Photograph: Mike Hutchings/Reuters
Winnie Madikizela-Mandela, the former wife of South African anti-apartheid icon Nelson Mandela, died on Monday at the age of 81, her spokesman said.
She died in a Johannesburg hospital after a long illness, spokesman Victor Dlamini said in a statement.
Winnie Mandela was married to Nelson Mandela for 38 years, out of which the former president remained in prison for 27 years.
'She died after a long illness, for which she had been in and out of hospital since the start of the year. She succumbed peacefully in the early hours of Monday afternoon surrounded by her family and loved ones,' the statement read.
Born Nomzamo Winifred Zanyiwe Madikizela on September 26, 1936, in the village of Mbongweni in Eastern Cape, she was always known simply as ‘Winnie’.
When Nelson Mandela was imprisoned, Winnie raised their two daughters alone and kept alive his political dream under the repressive regime.
She played a high-profile role in the battle to end white-minority rule. However, her place in history was also stained by controversy.
In 1990 she accompanied Nelson Mandela when he finally walked out of prison.
But in 1992, they separated and then divorced in 1996.
Winnie built her own role as a tough, glamourous and outspoken activist with a loyal grassroots following.
She was arrested for the first time in October 1958, months after her marriage to Nelson Mandela, at a protest against the pass system that restricted movements of black people in white-designated areas.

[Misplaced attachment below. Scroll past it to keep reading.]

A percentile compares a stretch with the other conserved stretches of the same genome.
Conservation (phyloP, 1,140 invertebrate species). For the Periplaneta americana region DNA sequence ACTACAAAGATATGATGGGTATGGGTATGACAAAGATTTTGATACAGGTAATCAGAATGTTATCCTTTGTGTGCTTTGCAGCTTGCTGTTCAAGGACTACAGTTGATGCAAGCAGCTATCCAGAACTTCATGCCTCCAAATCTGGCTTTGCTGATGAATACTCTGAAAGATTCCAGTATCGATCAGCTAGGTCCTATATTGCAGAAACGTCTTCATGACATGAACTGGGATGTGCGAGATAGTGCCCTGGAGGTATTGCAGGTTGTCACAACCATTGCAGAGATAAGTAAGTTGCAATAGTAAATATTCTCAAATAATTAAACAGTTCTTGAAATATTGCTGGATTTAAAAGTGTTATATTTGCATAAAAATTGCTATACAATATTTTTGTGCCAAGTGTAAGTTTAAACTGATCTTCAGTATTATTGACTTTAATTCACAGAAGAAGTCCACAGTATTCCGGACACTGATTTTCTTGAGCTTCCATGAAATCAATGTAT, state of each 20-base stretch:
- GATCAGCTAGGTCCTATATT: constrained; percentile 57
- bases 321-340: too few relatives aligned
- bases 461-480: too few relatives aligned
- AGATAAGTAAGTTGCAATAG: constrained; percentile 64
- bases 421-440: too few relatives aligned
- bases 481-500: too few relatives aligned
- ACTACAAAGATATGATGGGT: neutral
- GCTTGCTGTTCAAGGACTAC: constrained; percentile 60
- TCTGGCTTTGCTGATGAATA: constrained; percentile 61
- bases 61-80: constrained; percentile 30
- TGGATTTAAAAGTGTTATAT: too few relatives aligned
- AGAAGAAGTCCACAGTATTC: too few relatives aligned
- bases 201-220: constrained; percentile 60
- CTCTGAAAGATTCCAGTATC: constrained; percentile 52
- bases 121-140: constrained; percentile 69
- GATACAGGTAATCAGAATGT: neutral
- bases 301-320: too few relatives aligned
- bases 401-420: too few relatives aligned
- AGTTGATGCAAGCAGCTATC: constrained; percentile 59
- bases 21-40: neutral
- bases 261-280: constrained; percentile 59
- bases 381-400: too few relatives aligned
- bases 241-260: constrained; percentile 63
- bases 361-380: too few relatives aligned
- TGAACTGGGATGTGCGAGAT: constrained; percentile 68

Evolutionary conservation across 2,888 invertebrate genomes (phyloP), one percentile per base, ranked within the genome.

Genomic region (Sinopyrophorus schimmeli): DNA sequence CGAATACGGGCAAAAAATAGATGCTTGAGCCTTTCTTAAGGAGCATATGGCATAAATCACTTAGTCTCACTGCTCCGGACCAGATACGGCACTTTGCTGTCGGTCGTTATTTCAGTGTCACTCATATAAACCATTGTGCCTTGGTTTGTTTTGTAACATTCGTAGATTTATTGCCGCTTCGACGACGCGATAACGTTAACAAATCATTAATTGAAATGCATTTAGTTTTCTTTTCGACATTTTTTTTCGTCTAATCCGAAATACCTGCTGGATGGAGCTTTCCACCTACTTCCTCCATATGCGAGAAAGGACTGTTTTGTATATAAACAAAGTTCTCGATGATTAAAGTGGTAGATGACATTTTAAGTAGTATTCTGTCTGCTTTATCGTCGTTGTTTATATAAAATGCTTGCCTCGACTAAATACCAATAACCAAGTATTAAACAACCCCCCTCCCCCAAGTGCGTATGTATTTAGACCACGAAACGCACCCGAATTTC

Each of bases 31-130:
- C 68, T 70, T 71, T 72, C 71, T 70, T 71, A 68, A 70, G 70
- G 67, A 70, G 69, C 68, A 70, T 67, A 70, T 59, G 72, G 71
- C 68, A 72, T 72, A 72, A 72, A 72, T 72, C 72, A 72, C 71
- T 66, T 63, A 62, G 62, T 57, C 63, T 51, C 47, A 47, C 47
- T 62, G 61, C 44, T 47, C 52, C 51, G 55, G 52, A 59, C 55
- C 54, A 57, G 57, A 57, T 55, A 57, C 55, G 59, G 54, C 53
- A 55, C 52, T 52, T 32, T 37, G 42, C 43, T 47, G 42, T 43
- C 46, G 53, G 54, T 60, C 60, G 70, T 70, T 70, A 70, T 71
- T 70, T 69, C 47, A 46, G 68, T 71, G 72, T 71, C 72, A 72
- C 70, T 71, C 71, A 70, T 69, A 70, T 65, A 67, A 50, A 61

While, Nelson Mandela was sentenced to life in prison in 1964, Winnie was also in and out of jail.
She was tortured, confined to Johannesburg's Soweto township, and then banished to the desolate town of Brandfort, where her house was bombed twice.
She was rarely allowed to visit her husband in prison and only allowed to meet him from behind a glass screen.
Throughout the height of apartheid, Winnie remained at the forefront of the struggle.
But her reputation took a turn for the worse in 1980s.
She was widely linked to 'necklacing', when alleged traitors were burnt alive by a petrol-soaked car tyre being put over their head and set alight, in 1986, and was convicted of kidnapping and assault over the killing of a 14-year-old boy in 1991.
It was also found that she had had an affair with a young bodyguard of the Mandela United Football Club, a band of vigilante bodyguards she surrounded herself with.
She served as a deputy minister in President Mandela's government, but was sacked for insubordination.
In 2003, Winnie was convicted for fraud and theft on charges of taking money from loan applicants' accounts for a funeral fund, but not benefiting the applicants. She was sentenced to five years in prison.
In July 2004, however, an appeal judge of the Pretoria high court ruled overturned the conviction for theft, but upheld the one for fraud, handing her a three years and six months suspended sentence.
She later rehabilitated her political career by winning a seat in parliament in 2009 elections.
Despite the bitterness, she was a regular visitor to Mandela’s bedside in his final months. However, he did not leave her anything in his will.